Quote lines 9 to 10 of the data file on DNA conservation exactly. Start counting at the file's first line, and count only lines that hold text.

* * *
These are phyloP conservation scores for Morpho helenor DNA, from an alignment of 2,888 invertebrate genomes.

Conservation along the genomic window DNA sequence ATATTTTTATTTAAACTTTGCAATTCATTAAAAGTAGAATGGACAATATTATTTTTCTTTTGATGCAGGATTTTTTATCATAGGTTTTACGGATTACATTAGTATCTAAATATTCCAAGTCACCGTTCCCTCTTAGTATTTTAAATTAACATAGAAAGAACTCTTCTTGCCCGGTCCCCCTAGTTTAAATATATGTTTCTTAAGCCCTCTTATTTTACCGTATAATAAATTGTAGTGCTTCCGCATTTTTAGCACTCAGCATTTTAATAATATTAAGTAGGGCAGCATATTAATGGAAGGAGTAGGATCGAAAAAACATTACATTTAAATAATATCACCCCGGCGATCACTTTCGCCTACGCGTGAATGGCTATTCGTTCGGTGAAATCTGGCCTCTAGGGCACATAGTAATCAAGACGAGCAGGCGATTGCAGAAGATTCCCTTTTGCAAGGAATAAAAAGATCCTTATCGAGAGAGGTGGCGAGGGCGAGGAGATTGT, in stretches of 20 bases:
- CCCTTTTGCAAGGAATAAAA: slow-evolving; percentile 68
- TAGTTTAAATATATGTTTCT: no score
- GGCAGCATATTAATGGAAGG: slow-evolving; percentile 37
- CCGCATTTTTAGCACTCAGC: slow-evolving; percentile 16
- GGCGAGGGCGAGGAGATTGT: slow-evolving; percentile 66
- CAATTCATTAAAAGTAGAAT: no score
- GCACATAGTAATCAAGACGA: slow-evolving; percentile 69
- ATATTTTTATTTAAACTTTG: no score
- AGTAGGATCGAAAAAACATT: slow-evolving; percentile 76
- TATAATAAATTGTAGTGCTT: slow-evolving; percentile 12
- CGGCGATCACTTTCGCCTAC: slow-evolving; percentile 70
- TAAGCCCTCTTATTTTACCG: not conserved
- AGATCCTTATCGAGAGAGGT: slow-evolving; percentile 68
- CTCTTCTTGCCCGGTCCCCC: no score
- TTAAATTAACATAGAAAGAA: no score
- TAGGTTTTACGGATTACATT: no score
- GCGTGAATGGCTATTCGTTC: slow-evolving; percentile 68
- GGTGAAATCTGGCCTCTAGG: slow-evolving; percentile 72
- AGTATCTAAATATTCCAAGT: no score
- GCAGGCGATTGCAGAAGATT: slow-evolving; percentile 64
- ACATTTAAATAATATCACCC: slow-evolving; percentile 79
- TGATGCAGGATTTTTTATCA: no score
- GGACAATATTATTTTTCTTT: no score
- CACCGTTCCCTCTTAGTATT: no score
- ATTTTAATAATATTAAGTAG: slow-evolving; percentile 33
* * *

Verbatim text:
- GCACATAGTAATCAAGACGA: slow-evolving; percentile 69
- ATATTTTTATTTAAACTTTG: no score